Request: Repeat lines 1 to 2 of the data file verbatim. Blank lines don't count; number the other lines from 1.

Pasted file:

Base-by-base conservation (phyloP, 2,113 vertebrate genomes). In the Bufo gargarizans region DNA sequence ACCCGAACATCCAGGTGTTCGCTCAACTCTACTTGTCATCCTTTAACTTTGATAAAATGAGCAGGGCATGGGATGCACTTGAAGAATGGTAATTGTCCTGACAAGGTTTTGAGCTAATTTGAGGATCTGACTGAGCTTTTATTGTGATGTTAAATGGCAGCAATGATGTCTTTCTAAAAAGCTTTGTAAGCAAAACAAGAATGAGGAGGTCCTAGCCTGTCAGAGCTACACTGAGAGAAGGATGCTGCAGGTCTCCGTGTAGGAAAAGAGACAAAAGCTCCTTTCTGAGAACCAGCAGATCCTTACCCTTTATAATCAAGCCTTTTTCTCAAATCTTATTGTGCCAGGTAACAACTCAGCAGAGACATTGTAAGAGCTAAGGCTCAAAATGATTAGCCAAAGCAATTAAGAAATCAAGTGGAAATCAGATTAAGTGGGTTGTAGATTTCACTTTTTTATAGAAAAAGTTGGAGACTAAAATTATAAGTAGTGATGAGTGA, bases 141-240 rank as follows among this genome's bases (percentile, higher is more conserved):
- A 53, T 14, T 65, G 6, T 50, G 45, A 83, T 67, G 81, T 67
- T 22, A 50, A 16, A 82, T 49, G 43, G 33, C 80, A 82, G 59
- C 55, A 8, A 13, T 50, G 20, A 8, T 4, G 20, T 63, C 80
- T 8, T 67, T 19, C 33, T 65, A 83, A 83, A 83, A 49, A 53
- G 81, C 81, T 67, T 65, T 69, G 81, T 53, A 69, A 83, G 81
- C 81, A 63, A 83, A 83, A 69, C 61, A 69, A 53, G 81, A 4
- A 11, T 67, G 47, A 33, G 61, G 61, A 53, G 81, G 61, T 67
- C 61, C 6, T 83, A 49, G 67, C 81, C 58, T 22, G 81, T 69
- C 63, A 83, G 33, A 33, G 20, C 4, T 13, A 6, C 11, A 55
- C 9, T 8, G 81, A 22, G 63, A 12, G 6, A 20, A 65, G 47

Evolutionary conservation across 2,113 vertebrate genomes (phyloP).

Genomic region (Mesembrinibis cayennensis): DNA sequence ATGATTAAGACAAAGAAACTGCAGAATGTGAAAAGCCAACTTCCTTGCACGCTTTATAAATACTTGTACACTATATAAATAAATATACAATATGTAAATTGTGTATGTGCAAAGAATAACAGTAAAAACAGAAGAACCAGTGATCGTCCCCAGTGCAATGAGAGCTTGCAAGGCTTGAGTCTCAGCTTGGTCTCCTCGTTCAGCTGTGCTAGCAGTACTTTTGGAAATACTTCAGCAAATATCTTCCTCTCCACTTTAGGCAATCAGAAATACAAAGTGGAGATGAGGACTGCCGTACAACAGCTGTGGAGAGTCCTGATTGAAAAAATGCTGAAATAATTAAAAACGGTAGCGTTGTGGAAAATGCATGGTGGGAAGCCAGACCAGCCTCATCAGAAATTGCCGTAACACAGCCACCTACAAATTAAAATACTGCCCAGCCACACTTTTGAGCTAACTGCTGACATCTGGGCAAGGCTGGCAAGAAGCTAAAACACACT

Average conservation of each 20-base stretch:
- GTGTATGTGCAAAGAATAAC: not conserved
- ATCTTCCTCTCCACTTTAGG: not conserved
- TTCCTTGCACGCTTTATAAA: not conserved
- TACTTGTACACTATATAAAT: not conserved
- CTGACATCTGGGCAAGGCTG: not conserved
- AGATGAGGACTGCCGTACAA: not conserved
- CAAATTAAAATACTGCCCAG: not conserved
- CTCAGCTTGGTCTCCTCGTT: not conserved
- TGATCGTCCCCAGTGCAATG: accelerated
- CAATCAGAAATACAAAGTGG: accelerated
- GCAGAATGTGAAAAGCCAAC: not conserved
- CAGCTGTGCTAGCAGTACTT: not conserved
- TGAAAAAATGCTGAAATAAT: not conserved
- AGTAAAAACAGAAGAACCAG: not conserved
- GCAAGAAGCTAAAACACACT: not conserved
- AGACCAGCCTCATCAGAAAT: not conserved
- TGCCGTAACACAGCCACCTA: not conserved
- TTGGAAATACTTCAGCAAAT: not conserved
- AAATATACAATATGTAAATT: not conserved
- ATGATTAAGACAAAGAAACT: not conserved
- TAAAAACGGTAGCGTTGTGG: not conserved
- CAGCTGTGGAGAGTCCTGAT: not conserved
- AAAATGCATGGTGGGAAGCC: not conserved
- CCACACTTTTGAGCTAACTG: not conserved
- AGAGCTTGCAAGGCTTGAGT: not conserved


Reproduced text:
Base-by-base conservation (phyloP, 2,113 vertebrate genomes). In the Bufo gargarizans region DNA sequence ACCCGAACATCCAGGTGTTCGCTCAACTCTACTTGTCATCCTTTAACTTTGATAAAATGAGCAGGGCATGGGATGCACTTGAAGAATGGTAATTGTCCTGACAAGGTTTTGAGCTAATTTGAGGATCTGACTGAGCTTTTATTGTGATGTTAAATGGCAGCAATGATGTCTTTCTAAAAAGCTTTGTAAGCAAAACAAGAATGAGGAGGTCCTAGCCTGTCAGAGCTACACTGAGAGAAGGATGCTGCAGGTCTCCGTGTAGGAAAAGAGACAAAAGCTCCTTTCTGAGAACCAGCAGATCCTTACCCTTTATAATCAAGCCTTTTTCTCAAATCTTATTGTGCCAGGTAACAACTCAGCAGAGACATTGTAAGAGCTAAGGCTCAAAATGATTAGCCAAAGCAATTAAGAAATCAAGTGGAAATCAGATTAAGTGGGTTGTAGATTTCACTTTTTTATAGAAAAAGTTGGAGACTAAAATTATAAGTAGTGATGAGTGA, bases 141-240 rank as follows among this genome's bases (percentile, higher is more conserved):
- A 53, T 14, T 65, G 6, T 50, G 45, A 83, T 67, G 81, T 67